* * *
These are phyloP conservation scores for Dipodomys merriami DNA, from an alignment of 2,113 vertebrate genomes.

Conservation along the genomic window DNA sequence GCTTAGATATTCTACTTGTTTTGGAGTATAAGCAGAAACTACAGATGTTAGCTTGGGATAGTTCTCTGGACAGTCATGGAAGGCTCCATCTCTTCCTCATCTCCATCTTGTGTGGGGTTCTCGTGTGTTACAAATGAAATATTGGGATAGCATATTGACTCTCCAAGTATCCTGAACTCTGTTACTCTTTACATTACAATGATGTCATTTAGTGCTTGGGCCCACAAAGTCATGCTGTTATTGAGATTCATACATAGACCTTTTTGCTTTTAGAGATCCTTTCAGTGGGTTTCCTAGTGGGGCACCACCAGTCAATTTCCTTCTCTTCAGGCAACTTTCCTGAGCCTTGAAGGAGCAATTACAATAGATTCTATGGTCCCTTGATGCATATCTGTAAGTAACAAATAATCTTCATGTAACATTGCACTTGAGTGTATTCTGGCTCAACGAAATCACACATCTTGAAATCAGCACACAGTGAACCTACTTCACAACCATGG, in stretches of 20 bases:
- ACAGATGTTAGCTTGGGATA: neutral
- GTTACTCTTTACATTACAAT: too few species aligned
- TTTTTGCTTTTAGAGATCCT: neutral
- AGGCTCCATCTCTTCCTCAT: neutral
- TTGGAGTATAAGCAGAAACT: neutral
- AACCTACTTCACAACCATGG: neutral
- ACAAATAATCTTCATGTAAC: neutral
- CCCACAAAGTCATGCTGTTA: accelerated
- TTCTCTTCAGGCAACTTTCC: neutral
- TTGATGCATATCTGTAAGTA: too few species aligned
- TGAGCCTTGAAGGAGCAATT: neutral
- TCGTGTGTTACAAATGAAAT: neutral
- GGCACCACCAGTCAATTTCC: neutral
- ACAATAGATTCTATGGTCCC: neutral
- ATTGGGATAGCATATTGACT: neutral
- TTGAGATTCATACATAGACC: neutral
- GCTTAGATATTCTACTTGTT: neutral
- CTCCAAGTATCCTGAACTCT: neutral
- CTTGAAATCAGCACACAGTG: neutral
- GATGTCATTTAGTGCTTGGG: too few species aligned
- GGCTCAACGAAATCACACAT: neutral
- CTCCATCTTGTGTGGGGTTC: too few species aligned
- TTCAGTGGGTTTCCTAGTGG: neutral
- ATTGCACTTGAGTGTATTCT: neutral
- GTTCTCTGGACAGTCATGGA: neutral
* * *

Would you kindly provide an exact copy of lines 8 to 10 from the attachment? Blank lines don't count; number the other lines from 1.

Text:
- AACCTACTTCACAACCATGG: neutral
- ACAAATAATCTTCATGTAAC: neutral
- CCCACAAAGTCATGCTGTTA: accelerated